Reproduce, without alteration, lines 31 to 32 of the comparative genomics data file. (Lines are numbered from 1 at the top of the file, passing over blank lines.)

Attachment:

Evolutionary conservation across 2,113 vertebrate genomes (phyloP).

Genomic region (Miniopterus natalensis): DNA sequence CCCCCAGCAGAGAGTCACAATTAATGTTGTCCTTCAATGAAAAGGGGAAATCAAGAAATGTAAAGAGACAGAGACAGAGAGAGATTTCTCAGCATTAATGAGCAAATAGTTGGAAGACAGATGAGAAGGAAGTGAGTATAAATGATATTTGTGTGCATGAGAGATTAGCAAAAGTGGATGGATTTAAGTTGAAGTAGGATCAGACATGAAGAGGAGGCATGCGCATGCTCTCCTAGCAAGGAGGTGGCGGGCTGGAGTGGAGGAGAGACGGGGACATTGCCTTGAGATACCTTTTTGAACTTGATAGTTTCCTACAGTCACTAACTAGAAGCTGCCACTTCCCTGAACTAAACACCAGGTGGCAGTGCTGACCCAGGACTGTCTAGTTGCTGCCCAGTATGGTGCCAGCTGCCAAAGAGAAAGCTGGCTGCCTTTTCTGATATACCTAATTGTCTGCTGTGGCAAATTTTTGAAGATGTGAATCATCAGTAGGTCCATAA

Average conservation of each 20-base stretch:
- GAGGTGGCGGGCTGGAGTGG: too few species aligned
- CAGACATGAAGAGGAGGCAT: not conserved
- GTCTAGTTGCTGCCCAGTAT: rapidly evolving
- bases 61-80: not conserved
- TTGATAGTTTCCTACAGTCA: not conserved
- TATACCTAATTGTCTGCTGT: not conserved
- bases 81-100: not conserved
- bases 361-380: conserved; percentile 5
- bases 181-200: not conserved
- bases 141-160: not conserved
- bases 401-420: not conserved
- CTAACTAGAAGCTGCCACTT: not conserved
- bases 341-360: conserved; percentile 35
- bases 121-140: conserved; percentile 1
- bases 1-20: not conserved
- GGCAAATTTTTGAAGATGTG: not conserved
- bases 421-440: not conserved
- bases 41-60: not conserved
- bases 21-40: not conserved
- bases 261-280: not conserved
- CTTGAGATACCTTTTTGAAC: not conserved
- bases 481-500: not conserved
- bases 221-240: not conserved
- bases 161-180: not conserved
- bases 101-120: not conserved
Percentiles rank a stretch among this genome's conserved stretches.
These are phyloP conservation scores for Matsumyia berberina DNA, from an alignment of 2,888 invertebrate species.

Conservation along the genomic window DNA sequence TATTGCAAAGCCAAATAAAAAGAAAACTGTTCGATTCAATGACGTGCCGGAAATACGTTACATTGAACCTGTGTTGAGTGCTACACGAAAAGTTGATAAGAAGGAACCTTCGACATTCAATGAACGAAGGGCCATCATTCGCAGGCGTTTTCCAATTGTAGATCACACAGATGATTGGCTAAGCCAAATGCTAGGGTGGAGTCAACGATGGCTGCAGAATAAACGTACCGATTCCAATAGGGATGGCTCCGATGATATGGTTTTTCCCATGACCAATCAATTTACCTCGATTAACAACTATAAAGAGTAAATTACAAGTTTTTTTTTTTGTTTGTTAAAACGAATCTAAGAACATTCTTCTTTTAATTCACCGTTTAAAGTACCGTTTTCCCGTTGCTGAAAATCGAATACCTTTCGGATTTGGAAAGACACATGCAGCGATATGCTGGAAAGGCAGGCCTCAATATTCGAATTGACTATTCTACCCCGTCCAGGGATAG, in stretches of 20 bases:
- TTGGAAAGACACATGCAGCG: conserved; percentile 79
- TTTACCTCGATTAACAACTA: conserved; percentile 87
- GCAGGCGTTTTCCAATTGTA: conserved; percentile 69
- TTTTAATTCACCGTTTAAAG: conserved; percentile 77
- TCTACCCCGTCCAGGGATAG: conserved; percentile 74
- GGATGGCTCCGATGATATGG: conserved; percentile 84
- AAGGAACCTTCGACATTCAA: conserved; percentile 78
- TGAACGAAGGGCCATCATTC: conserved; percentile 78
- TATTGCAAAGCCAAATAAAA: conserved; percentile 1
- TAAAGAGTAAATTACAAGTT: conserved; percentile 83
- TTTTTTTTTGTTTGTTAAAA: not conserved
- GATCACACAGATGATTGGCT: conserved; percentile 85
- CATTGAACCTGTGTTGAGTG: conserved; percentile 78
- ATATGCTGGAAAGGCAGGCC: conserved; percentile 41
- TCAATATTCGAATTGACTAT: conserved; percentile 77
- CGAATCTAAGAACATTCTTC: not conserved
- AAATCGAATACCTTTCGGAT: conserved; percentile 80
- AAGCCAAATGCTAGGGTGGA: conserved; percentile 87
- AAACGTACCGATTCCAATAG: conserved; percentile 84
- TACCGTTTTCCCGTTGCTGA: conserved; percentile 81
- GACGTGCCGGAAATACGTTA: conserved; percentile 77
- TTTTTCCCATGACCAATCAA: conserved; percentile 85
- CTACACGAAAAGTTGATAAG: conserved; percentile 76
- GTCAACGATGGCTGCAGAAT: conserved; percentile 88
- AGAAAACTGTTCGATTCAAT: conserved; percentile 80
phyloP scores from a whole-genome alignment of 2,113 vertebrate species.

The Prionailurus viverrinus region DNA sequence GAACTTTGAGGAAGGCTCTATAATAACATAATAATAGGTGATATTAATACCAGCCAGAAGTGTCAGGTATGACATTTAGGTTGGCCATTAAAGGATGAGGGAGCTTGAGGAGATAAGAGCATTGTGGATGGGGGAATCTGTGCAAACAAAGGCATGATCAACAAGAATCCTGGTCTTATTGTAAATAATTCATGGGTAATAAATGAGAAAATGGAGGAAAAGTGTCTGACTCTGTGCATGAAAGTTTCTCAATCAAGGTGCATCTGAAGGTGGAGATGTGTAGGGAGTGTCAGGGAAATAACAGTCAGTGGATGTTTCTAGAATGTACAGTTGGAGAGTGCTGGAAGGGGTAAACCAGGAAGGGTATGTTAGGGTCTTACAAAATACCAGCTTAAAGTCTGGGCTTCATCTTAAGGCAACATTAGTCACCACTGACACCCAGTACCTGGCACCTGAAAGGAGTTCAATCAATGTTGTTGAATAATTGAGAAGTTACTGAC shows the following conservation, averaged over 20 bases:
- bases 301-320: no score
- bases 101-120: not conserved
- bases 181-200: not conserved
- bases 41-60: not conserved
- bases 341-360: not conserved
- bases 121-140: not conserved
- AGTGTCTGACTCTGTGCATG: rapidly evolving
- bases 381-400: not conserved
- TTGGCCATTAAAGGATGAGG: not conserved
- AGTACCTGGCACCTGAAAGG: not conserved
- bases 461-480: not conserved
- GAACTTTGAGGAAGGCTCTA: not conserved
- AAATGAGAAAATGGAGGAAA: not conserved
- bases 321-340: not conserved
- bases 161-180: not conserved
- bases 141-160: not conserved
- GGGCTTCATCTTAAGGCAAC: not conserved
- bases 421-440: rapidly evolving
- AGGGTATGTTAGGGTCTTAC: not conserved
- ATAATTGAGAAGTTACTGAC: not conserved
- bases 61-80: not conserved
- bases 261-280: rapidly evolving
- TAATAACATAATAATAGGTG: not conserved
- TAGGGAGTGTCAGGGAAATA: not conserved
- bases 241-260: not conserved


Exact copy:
Conservation along the genomic window DNA sequence TATTGCAAAGCCAAATAAAAAGAAAACTGTTCGATTCAATGACGTGCCGGAAATACGTTACATTGAACCTGTGTTGAGTGCTACACGAAAAGTTGATAAGAAGGAACCTTCGACATTCAATGAACGAAGGGCCATCATTCGCAGGCGTTTTCCAATTGTAGATCACACAGATGATTGGCTAAGCCAAATGCTAGGGTGGAGTCAACGATGGCTGCAGAATAAACGTACCGATTCCAATAGGGATGGCTCCGATGATATGGTTTTTCCCATGACCAATCAATTTACCTCGATTAACAACTATAAAGAGTAAATTACAAGTTTTTTTTTTTGTTTGTTAAAACGAATCTAAGAACATTCTTCTTTTAATTCACCGTTTAAAGTACCGTTTTCCCGTTGCTGAAAATCGAATACCTTTCGGATTTGGAAAGACACATGCAGCGATATGCTGGAAAGGCAGGCCTCAATATTCGAATTGACTATTCTACCCCGTCCAGGGATAG, in stretches of 20 bases:
- TTGGAAAGACACATGCAGCG: conserved; percentile 79